The long stretches of paddy fields in Hospet, Gangavathi, Bellary, Siruguppa and Sindhanur taluks in Bellary, Koppal and Raichur districts indicate the change that the Tungabhadra Dam brought to the lives and landscapes of the region. The dam, built across River Tungabhadra near the city of Hospet, is significant to Karnataka in many ways. While it created one of the biggest water reservoirs in the state, the majestic view of the dam also attracts tourists from near and afar.
The huge reservoir spread over 378 sq. kms gradually attracted migratory and resident aquatic fowl. The availability of abundant food sources such as different species of fish, insect larvae, crustaceans etc. ensured food security for the birds. Apart from more than 90 fish species, the reservoir is home to the Smooth-coated Otter, Mugger, and Asian Giant Soft-shelled Turtle. The small islands in the middle of the dam are ideal breeding grounds for birds. Thus, the reservoir is a biodiversity hotspot for faunal species.
Why was the Tungabhadra Dam (TB Dam) built?
River Tungabhadra, one of the main tributaries of River Krishna, has been the lifeline of this region since time immemorial. It is said that the rulers of Vijayanagara harnessed this water source by constructing over 12 small dams across the river, and supplied water to agricultural fields though 16 channels of 210 kms length. Till date, this ancient irrigation system is active in Hospet and Hampi regions.
But, droughts and floods were common in the vast dry zone of these eastern plains of the Deccan Plateau. While the civilisation along the river led a sustained life, people far from the river suffered droughts for centuries, as their only sources of water were lakes and wells, which dried during summers. The great famine that hit the region in the 1870s took a massive toll on the people of Deccan Plateau, which included Bellary, Koppal, and Raichur districts. Sir Arthur Cotton, a British officer, conceived the idea of constructing a dam to help improve the living conditions of people; the British may have believed that building a dam was more economical than undertaking famine relief measures. Arthur Cotton, who was also a reputed irrigation engineer, prepared a detailed plan of a dam across River Tungabhadra, along with its canals and irrigation systems, but the project did not start due to financial constraints.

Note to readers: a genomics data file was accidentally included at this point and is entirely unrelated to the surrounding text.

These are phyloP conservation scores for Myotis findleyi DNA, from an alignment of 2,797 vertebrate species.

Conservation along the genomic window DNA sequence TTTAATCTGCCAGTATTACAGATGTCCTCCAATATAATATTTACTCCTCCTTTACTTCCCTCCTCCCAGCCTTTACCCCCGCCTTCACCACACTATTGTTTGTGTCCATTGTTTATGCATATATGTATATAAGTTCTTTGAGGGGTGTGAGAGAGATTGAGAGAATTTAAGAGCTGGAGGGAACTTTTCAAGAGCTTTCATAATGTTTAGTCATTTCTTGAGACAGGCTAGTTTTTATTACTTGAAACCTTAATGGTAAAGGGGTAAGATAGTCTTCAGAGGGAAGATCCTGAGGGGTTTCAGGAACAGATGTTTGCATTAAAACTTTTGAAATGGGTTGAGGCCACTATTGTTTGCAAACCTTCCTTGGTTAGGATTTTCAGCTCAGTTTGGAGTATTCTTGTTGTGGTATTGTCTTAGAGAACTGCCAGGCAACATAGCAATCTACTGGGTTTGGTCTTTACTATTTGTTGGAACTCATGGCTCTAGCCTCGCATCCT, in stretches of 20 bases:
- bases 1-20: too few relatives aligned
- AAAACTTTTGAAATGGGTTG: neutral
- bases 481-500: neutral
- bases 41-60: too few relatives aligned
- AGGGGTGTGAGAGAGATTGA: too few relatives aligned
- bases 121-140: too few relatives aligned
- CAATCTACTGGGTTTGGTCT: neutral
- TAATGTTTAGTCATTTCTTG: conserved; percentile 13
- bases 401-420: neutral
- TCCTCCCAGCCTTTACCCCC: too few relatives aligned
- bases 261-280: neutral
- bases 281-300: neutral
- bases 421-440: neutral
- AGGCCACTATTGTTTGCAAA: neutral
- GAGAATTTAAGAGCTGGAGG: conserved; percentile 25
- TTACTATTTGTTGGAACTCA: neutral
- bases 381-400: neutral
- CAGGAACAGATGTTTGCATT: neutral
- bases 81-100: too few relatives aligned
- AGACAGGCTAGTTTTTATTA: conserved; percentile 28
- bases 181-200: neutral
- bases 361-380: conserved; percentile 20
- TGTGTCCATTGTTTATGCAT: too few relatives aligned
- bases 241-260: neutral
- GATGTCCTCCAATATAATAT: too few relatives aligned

Finally, a project report prepared in 1942 by the chief engineer of Madras Presidency, M.S.Thirumalai Iyengar, was accepted. The foundation stone for the dam, which was taken up as a joint venture, was laid on 28 February, 1945, by the prince of Berar (Nizam of Hyderabad) on the left side of the bank, and Sir Arthur Hope, the governor of Madras, on the right side. The dam became functional in 1953. Over 90 villages were shifted to make way for the water storage. The site is said to be ideal for the dam as it is supported by hills at either end, impacting the maximum possible area.
Important Bird Area (IBA)
In the beginning of winter, a huge congregation of birds is seen along the vast mud-banks that span hundreds of kilometres. Small islands and mudflats provide shelter to migratory birds. About 200 species of birds have been recorded in and around TB Dam reservoir, and more than 20,000 migratory birds are found in winter in the reservoir.